Jack Dorsey’s payments firm Square has joined the patent protection consortium the Open Invention Network (OIN.)
The cross-licensing platform was founded by tech companies including IBM, Sony, and Red Hat in 2005, and allows its members access and use patented technologies from other members.
As reported by Bloomberg today, Square said the move is a bid to protect the cryptocurrency industry from a deluge of patent lawsuits of the kind that beset smartphone developers and to promote the growth of the sector.
Square is already at the heart of patent evolution; last year it helped form the Cryptocurrency Open Patent Alliance (COPA,) the industry’s own non-aggression pact, which provides its members with a shared patent library.
Other COPA members include leading U.S.-based crypto exchange Coinbase, and blockchain services provider, ARK.
Square and Bitcoin
Square is also at the heart of Bitcoin investment and development. Dorsey is a proud Bitcoin proponent, Square holds the cryptocurrency in its corporate treasury, and is also creating a range of tools for developers working on financial services products.
Square Plans to Build a Decentralized Bitcoin Exchange, Says Jack Dorsey
Most recently, Square announced plans for a Bitcoin-focused decentralized exchange (DEX), to be operated by its new Bitcoin division, which is dubbed TBD.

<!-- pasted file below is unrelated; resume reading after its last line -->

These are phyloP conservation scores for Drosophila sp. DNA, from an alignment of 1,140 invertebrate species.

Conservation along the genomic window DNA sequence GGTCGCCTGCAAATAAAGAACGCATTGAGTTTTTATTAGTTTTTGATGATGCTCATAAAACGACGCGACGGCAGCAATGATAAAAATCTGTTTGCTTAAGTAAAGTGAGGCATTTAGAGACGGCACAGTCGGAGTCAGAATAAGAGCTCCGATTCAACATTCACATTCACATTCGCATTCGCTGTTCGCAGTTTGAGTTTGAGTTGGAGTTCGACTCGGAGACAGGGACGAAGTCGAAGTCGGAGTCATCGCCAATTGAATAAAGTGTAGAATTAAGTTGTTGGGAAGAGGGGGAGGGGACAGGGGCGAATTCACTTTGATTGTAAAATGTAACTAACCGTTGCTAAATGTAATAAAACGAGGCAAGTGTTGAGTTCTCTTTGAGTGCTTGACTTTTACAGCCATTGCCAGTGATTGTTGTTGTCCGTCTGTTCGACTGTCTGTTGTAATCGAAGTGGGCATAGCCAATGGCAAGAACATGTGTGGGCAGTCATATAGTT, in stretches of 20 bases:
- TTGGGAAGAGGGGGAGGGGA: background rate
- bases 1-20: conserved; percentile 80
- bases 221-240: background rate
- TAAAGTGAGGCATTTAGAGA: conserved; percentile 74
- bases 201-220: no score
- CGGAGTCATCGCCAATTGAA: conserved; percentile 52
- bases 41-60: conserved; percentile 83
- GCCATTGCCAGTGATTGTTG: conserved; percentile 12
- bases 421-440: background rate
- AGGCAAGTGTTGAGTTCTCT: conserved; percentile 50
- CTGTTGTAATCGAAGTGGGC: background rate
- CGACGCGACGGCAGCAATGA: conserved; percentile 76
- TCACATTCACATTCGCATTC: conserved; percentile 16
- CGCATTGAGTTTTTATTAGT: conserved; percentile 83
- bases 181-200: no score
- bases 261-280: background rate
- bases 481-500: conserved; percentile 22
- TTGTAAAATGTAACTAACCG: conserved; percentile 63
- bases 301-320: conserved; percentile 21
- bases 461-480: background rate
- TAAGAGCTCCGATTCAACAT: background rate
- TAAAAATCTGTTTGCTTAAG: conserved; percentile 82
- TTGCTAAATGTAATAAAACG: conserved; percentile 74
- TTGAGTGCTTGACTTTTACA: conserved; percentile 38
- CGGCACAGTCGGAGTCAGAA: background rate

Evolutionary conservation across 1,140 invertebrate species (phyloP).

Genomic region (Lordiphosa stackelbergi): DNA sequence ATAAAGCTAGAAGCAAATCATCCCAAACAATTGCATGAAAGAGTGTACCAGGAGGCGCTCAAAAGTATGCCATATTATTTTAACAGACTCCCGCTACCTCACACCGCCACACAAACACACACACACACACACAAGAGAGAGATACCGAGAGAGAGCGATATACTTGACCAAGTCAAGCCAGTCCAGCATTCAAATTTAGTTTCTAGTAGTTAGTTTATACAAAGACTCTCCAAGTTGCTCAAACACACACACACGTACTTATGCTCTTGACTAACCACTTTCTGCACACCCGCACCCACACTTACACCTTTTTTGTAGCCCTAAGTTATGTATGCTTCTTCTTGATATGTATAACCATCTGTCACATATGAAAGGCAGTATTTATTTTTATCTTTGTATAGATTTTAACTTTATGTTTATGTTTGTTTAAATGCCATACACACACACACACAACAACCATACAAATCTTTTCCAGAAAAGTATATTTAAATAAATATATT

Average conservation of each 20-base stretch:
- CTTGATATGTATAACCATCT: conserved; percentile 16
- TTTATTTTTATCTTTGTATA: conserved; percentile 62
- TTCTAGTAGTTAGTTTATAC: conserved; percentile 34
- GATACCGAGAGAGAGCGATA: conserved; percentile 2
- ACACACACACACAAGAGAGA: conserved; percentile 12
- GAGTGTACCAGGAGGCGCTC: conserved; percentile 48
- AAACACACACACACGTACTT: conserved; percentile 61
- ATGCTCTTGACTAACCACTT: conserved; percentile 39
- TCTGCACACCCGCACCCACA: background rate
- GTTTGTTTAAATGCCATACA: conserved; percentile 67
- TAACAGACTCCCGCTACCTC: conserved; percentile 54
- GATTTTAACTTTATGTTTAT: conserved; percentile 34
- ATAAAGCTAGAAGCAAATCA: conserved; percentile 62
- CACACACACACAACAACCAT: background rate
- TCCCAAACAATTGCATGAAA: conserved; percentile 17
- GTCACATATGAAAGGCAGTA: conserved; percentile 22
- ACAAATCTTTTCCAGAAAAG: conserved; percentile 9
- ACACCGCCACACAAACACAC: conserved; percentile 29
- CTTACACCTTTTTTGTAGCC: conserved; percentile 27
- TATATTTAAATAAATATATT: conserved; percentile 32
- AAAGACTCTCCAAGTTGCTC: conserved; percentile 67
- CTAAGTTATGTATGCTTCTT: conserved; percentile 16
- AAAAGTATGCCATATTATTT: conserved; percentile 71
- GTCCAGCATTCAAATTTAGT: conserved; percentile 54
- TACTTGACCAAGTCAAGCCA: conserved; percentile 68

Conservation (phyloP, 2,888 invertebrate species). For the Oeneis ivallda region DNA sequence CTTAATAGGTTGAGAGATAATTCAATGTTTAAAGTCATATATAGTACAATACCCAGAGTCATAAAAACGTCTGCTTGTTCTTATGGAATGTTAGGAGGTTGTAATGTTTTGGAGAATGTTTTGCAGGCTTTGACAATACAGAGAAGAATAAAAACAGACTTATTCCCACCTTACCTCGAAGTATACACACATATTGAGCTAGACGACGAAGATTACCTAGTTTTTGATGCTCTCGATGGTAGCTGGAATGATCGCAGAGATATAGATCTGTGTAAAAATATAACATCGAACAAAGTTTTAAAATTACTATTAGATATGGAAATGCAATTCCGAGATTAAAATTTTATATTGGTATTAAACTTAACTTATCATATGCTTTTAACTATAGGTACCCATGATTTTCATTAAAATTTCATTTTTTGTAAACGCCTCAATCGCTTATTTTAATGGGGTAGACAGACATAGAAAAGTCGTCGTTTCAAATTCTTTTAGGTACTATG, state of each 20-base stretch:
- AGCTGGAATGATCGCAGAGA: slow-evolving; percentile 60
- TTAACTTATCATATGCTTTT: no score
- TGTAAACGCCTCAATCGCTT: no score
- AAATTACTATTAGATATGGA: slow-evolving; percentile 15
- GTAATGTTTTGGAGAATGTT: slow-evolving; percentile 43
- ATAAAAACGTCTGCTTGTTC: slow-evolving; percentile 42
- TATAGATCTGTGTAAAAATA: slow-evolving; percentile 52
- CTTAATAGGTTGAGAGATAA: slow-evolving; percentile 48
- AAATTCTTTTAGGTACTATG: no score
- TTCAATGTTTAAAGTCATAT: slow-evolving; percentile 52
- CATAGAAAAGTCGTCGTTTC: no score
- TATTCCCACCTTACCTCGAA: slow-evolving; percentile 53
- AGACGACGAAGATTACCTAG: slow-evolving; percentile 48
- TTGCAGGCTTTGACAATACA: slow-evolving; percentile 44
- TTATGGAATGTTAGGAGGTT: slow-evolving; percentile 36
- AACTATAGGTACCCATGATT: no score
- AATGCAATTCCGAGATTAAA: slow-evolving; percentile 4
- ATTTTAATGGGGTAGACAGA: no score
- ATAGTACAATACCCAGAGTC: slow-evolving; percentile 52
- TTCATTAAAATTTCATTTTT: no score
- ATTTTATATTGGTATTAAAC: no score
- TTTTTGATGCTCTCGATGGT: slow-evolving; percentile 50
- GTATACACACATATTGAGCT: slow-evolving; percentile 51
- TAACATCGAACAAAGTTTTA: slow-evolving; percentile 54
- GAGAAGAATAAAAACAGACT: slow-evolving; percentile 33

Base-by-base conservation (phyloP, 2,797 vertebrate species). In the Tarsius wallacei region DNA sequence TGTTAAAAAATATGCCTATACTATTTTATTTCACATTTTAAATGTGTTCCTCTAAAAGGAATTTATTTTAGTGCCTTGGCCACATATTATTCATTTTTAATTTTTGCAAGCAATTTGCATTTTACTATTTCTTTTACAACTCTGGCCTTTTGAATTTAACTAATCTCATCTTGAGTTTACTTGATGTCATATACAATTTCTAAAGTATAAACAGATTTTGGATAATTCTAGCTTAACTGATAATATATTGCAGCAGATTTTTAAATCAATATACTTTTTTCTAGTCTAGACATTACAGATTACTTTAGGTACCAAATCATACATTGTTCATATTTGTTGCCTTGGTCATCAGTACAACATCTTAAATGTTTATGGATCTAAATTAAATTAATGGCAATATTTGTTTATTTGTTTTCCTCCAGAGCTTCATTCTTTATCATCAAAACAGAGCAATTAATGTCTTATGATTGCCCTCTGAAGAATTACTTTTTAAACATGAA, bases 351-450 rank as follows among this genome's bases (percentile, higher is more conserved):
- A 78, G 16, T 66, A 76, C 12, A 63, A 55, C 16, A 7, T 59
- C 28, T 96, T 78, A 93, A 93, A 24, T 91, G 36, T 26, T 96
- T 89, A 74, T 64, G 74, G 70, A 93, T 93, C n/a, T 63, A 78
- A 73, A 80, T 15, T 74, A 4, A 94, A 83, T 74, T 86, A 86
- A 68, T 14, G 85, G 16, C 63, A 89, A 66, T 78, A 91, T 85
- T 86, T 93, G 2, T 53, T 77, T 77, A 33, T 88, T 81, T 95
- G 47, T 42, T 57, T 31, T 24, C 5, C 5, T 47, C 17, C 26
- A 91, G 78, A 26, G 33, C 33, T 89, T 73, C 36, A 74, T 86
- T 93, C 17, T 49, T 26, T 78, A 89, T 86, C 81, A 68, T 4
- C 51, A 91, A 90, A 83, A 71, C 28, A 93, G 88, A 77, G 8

It will provide users a wide array of on-ramps for exchanging fiat for Bitcoin. Ultimately, Square wants to create a service that enables consumers to use any kind of Bitcoin wallet to access its DEX.
There’s been a lot of speculation about what TBD is and isn’t. Over the last few weeks our team has been determining what needs to be determined. We wanted to finally share our direction, and we have some questions.
— Mike Brock (@brockm) August 27, 2021
In a recent thread, Square executive and TBD project head outlined its strategy. Notably, he said that infrastructure for stablecoins was needed to supplement Bitcoin’s scaling solution for payments, the Lightning Network.
Square is also building a Bitcoin hardware wallet. The company has already produced its own terminals and chip readers for point-of-sale payments and Cash App, an application that lets users buy Bitcoin.
With a prominent Bitcoin evangelist at its helm, a good grasp on infrastructure, the industry, and its potential legal traps, Square is hoping to position itself as a big player within and beyond the industry.